What is HARP? HARP is the acronym for the Home Affordable Refinance Program, first established by Congress in 2009 then adjusted to fix a few things, quite a few actually, in 2011. HARP was first implemented to allow homeowners with a mortgage to refinance an existing loan into one with a lower rate or get out of an adjustable rate mortgage into a fixed. Why was HARP even needed? Because conventional mortgages need at least a 10 percent equity position before a loan is eligible to be refinanced. As rates begin to fall rather precipitously toward the latter part of the past decade, millions of homeowners refinanced. All except those with conventional mortgages and no equity.

As mortgage rates fell, so too did home values and without at least 10 percent in equity, millions of homeowners couldn’t take advantage of lower rates. As HARP was introduced, it was done with the idea that lower monthly payments would free up more monthly cash which could then be pumped back into the economy. Government-backed mortgages such as VA, FHA and USDA loans all have provisions allowing for a refinance without regard to the outstanding mortgage balance compared to the current value but conventional mortgages had no such provision. Conventional mortgages are those underwritten to guidelines established by Fannie Mae and Freddie Mac.

Even though the Fed recently raised interest rates for the first time since 2006, rates are still very near historic lows and there are those who can take advantage of getting a lower rate or getting out of an adjustable mortgage can still take advantage of HARP. There are still millions who may still be unaware they can in fact refinance their mortgage and lower their monthly payments.

There are some basic requirements to be HARP eligible but the very first is to make sure the loan is owned by either Fannie or Freddie. Remember, where you send your monthly mortgage payment is not necessarily the same who owns your loan. Both Fannie and Freddie allow you to enter in your name and property address on their website to see if they do own your mortgage. If they do, you’ve passed the first requirement. HARP approval is relatively easy, especially so since you don’t need an appraisal. Not requiring an appraisal means there are no loan-to-value issues. Those that are “upside down” with their mortgage, where the loan balance is higher than the current value can still refinance under this program. HARP applies to all mortgage loans dated no later than May 31, 2009 which was the time when the mortgage debacle was in full swing.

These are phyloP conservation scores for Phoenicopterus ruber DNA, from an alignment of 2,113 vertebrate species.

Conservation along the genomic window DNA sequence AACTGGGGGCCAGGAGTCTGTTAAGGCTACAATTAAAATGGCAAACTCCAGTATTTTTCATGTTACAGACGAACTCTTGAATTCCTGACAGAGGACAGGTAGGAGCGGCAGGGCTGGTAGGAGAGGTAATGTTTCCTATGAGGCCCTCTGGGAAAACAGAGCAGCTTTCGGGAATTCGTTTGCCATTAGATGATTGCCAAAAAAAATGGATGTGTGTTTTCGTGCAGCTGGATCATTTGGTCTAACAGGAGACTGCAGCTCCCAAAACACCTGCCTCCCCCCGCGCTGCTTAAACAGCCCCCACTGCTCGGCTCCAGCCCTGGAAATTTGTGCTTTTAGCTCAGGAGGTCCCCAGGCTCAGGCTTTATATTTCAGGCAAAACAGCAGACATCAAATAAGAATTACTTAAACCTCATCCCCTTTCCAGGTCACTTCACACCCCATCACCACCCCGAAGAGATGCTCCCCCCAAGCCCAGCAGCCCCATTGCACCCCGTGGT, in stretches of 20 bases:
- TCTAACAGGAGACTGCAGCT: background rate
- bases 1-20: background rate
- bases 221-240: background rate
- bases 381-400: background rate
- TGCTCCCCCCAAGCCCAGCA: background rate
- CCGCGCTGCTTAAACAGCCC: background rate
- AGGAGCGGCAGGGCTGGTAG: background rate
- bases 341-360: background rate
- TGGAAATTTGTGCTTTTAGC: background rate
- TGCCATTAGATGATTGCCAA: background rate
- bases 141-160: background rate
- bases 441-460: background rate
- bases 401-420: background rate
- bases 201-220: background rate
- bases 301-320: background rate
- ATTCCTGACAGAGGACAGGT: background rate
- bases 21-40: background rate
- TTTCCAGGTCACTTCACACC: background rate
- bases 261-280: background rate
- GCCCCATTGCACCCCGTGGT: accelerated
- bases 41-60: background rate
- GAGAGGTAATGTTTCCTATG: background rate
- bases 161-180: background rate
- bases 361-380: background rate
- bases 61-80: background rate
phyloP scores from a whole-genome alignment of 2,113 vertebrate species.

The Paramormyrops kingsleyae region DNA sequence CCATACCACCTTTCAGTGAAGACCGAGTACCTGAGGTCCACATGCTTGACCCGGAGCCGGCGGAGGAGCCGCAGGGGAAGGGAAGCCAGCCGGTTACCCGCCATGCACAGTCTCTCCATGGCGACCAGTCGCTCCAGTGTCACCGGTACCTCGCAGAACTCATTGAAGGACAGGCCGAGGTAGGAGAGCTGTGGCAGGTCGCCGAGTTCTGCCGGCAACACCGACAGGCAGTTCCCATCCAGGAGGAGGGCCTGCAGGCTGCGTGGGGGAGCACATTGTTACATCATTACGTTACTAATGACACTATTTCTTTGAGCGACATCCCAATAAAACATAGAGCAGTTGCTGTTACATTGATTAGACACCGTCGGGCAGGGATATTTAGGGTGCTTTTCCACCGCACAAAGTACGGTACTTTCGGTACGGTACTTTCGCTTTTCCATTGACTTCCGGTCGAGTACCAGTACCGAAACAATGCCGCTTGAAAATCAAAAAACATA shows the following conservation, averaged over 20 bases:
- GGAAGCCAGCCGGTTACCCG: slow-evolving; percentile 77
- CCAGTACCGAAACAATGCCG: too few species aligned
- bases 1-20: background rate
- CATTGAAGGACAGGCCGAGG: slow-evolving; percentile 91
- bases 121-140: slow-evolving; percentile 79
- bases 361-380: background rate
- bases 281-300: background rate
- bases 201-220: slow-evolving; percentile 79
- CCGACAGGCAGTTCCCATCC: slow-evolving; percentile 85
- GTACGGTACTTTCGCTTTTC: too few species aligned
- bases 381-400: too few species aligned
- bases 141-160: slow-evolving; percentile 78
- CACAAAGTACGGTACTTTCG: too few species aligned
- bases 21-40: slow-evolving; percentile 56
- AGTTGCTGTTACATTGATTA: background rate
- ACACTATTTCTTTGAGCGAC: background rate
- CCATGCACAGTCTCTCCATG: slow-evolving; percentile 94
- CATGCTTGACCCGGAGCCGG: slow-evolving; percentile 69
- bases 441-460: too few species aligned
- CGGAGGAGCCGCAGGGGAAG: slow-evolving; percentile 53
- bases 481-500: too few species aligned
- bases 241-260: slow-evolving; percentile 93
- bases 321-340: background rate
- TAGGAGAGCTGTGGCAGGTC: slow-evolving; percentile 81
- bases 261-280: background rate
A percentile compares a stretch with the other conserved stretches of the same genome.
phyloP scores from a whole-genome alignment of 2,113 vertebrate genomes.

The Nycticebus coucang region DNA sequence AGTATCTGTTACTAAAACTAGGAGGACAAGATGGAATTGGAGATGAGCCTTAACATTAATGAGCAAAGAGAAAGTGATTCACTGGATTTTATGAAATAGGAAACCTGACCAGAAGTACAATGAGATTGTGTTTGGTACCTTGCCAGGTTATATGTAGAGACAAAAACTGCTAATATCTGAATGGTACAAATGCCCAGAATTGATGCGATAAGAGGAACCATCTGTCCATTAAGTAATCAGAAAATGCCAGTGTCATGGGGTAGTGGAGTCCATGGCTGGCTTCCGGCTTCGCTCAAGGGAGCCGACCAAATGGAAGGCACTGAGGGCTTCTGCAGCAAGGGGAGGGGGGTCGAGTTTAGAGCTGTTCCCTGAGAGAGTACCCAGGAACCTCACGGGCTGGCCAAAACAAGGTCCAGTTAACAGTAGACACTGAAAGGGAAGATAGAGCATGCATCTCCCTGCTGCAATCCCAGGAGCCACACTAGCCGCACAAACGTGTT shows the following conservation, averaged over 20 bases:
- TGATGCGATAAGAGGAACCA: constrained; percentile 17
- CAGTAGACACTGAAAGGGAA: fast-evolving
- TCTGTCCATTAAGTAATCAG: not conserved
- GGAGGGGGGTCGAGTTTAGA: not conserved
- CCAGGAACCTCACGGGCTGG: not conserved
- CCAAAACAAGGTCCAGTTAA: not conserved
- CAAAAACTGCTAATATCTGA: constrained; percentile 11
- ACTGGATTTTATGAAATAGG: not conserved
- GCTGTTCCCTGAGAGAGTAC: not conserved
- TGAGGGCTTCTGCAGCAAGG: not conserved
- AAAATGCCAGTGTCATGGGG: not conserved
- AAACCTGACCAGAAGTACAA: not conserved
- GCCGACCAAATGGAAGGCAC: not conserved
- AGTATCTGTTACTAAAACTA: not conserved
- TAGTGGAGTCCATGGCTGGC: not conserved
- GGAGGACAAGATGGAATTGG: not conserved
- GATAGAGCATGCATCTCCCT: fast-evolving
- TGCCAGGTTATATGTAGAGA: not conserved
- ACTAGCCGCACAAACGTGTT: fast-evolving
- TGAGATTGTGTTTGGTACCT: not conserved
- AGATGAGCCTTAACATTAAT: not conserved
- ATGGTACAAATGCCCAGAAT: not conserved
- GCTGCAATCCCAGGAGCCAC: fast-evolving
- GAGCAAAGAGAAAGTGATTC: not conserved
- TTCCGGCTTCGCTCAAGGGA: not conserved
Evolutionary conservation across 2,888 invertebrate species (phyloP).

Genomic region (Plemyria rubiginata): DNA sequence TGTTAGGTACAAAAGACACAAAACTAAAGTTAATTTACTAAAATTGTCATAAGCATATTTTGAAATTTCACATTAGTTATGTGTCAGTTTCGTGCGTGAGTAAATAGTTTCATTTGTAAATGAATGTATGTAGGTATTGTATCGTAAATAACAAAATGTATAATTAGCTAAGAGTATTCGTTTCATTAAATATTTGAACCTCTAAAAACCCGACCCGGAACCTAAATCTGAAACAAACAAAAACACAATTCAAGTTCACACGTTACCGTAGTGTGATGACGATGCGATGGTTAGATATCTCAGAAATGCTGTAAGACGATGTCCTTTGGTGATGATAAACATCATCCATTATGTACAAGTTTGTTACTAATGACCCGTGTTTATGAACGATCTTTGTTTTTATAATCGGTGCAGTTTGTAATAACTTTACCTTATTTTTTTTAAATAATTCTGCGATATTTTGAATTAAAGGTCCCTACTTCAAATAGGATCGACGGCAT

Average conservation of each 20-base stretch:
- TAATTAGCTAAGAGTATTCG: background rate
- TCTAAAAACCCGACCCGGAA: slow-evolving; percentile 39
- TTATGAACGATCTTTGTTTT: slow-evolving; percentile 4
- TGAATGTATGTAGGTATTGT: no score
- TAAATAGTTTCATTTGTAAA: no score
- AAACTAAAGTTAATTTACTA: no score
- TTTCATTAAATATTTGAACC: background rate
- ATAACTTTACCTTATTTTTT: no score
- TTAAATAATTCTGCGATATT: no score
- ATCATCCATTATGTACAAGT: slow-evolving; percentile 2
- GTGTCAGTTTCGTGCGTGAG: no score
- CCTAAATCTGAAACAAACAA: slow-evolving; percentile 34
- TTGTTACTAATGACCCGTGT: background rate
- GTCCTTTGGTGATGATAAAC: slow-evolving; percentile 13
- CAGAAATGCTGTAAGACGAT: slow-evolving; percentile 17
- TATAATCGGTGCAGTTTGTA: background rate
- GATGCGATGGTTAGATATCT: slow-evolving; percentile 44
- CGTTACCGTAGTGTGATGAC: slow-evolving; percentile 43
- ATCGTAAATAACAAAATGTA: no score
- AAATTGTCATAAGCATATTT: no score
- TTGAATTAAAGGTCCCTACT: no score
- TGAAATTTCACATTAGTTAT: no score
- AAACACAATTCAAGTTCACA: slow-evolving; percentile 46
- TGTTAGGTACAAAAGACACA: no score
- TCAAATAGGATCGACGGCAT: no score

HARP guidelines also ask there be no more than one payment made in the last 12 months be no more than 30 days past the due date and no such late within the past six months. HARP is an ideal option for those who may have erroneously thought a refinance was out of reach due to valuation issues. Rates are still low and if you are curious about a HARP, it’s time to place a phone call to a mortgage lender to see if this program can work for you.

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